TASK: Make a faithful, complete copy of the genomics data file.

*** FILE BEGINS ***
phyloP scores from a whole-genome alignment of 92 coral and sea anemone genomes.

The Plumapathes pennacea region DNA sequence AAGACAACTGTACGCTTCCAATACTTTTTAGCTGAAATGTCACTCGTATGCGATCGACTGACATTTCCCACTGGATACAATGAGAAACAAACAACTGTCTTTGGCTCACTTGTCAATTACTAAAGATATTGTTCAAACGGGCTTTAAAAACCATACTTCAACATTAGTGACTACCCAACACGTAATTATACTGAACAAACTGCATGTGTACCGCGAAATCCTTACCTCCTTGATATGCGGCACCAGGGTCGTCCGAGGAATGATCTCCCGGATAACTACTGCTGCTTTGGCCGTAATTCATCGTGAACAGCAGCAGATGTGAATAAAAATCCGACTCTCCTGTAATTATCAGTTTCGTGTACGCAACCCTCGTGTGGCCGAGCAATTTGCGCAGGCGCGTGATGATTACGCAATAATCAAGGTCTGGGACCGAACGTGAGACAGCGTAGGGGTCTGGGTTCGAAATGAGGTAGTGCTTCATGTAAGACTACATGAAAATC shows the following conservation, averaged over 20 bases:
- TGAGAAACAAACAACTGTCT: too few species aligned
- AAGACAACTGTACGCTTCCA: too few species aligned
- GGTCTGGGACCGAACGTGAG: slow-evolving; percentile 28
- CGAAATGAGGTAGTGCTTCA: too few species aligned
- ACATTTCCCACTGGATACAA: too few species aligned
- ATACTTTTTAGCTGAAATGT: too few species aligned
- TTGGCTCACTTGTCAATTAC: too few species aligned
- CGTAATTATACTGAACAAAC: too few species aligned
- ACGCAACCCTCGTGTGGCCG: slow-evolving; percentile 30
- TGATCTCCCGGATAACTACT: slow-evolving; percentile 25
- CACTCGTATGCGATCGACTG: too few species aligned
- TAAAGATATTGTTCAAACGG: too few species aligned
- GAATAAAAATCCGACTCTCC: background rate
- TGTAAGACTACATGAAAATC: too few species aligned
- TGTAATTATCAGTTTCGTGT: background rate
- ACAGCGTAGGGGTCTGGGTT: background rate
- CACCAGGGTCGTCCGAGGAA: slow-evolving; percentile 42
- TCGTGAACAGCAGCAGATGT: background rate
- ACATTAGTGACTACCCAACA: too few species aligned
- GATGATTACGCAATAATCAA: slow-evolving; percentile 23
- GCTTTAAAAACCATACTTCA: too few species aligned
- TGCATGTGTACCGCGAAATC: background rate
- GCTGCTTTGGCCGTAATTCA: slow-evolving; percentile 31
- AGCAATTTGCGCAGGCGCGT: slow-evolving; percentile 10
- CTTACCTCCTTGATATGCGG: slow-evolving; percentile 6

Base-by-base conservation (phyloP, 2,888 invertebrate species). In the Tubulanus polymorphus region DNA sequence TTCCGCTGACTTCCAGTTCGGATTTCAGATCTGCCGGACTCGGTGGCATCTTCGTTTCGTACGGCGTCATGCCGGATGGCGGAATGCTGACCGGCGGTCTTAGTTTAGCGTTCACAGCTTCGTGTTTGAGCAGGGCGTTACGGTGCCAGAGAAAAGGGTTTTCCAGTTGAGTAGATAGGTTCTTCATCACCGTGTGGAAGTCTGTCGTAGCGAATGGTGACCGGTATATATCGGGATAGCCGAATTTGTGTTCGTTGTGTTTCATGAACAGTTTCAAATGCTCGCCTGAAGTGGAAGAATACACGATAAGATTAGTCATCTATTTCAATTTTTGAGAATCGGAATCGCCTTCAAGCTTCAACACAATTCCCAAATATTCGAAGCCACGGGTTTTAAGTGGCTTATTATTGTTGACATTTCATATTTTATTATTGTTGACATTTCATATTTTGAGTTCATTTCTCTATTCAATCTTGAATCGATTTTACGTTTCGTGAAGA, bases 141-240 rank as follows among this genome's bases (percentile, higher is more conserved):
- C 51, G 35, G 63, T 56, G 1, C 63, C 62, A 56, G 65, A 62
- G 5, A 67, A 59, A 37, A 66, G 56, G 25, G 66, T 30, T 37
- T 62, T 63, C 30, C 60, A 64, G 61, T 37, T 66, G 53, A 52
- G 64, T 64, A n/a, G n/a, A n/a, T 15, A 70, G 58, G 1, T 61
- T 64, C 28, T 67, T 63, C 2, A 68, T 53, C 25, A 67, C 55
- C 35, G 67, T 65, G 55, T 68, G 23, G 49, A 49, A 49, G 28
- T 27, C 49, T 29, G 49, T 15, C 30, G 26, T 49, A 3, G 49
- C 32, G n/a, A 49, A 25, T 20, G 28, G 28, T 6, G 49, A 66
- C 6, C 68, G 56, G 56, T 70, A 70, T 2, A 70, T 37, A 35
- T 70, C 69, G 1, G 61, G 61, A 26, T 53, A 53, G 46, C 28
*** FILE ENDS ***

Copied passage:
phyloP scores from a whole-genome alignment of 92 coral and sea anemone genomes.

The Plumapathes pennacea region DNA sequence AAGACAACTGTACGCTTCCAATACTTTTTAGCTGAAATGTCACTCGTATGCGATCGACTGACATTTCCCACTGGATACAATGAGAAACAAACAACTGTCTTTGGCTCACTTGTCAATTACTAAAGATATTGTTCAAACGGGCTTTAAAAACCATACTTCAACATTAGTGACTACCCAACACGTAATTATACTGAACAAACTGCATGTGTACCGCGAAATCCTTACCTCCTTGATATGCGGCACCAGGGTCGTCCGAGGAATGATCTCCCGGATAACTACTGCTGCTTTGGCCGTAATTCATCGTGAACAGCAGCAGATGTGAATAAAAATCCGACTCTCCTGTAATTATCAGTTTCGTGTACGCAACCCTCGTGTGGCCGAGCAATTTGCGCAGGCGCGTGATGATTACGCAATAATCAAGGTCTGGGACCGAACGTGAGACAGCGTAGGGGTCTGGGTTCGAAATGAGGTAGTGCTTCATGTAAGACTACATGAAAATC shows the following conservation, averaged over 20 bases:
- TGAGAAACAAACAACTGTCT: too few species aligned
- AAGACAACTGTACGCTTCCA: too few species aligned
- GGTCTGGGACCGAACGTGAG: slow-evolving; percentile 28
- CGAAATGAGGTAGTGCTTCA: too few species aligned
- ACATTTCCCACTGGATACAA: too few species aligned
- ATACTTTTTAGCTGAAATGT: too few species aligned
- TTGGCTCACTTGTCAATTAC: too few species aligned
- CGTAATTATACTGAACAAAC: too few species aligned
- ACGCAACCCTCGTGTGGCCG: slow-evolving; percentile 30
- TGATCTCCCGGATAACTACT: slow-evolving; percentile 25
- CACTCGTATGCGATCGACTG: too few species aligned
- TAAAGATATTGTTCAAACGG: too few species aligned
- GAATAAAAATCCGACTCTCC: background rate
- TGTAAGACTACATGAAAATC: too few species aligned
- TGTAATTATCAGTTTCGTGT: background rate
- ACAGCGTAGGGGTCTGGGTT: background rate
- CACCAGGGTCGTCCGAGGAA: slow-evolving; percentile 42
- TCGTGAACAGCAGCAGATGT: background rate
- ACATTAGTGACTACCCAACA: too few species aligned
- GATGATTACGCAATAATCAA: slow-evolving; percentile 23
- GCTTTAAAAACCATACTTCA: too few species aligned
- TGCATGTGTACCGCGAAATC: background rate
- GCTGCTTTGGCCGTAATTCA: slow-evolving; percentile 31
- AGCAATTTGCGCAGGCGCGT: slow-evolving; percentile 10
- CTTACCTCCTTGATATGCGG: slow-evolving; percentile 6

Base-by-base conservation (phyloP, 2,888 invertebrate species). In the Tubulanus polymorphus region DNA sequence TTCCGCTGACTTCCAGTTCGGATTTCAGATCTGCCGGACTCGGTGGCATCTTCGTTTCGTACGGCGTCATGCCGGATGGCGGAATGCTGACCGGCGGTCTTAGTTTAGCGTTCACAGCTTCGTGTTTGAGCAGGGCGTTACGGTGCCAGAGAAAAGGGTTTTCCAGTTGAGTAGATAGGTTCTTCATCACCGTGTGGAAGTCTGTCGTAGCGAATGGTGACCGGTATATATCGGGATAGCCGAATTTGTGTTCGTTGTGTTTCATGAACAGTTTCAAATGCTCGCCTGAAGTGGAAGAATACACGATAAGATTAGTCATCTATTTCAATTTTTGAGAATCGGAATCGCCTTCAAGCTTCAACACAATTCCCAAATATTCGAAGCCACGGGTTTTAAGTGGCTTATTATTGTTGACATTTCATATTTTATTATTGTTGACATTTCATATTTTGAGTTCATTTCTCTATTCAATCTTGAATCGATTTTACGTTTCGTGAAGA, bases 141-240 rank as follows among this genome's bases (percentile, higher is more conserved):
- C 51, G 35, G 63, T 56, G 1, C 63, C 62, A 56, G 65, A 62
- G 5, A 67, A 59, A 37, A 66, G 56, G 25, G 66, T 30, T 37
- T 62, T 63, C 30, C 60, A 64, G 61, T 37, T 66, G 53, A 52
- G 64, T 64, A n/a, G n/a, A n/a, T 15, A 70, G 58, G 1, T 61
- T 64, C 28, T 67, T 63, C 2, A 68, T 53, C 25, A 67, C 55
- C 35, G 67, T 65, G 55, T 68, G 23, G 49, A 49, A 49, G 28
- T 27, C 49, T 29, G 49, T 15, C 30, G 26, T 49, A 3, G 49
- C 32, G n/a, A 49, A 25, T 20, G 28, G 28, T 6, G 49, A 66
- C 6, C 68, G 56, G 56, T 70, A 70, T 2, A 70, T 37, A 35
- T 70, C 69, G 1, G 61, G 61, A 26, T 53, A 53, G 46, C 28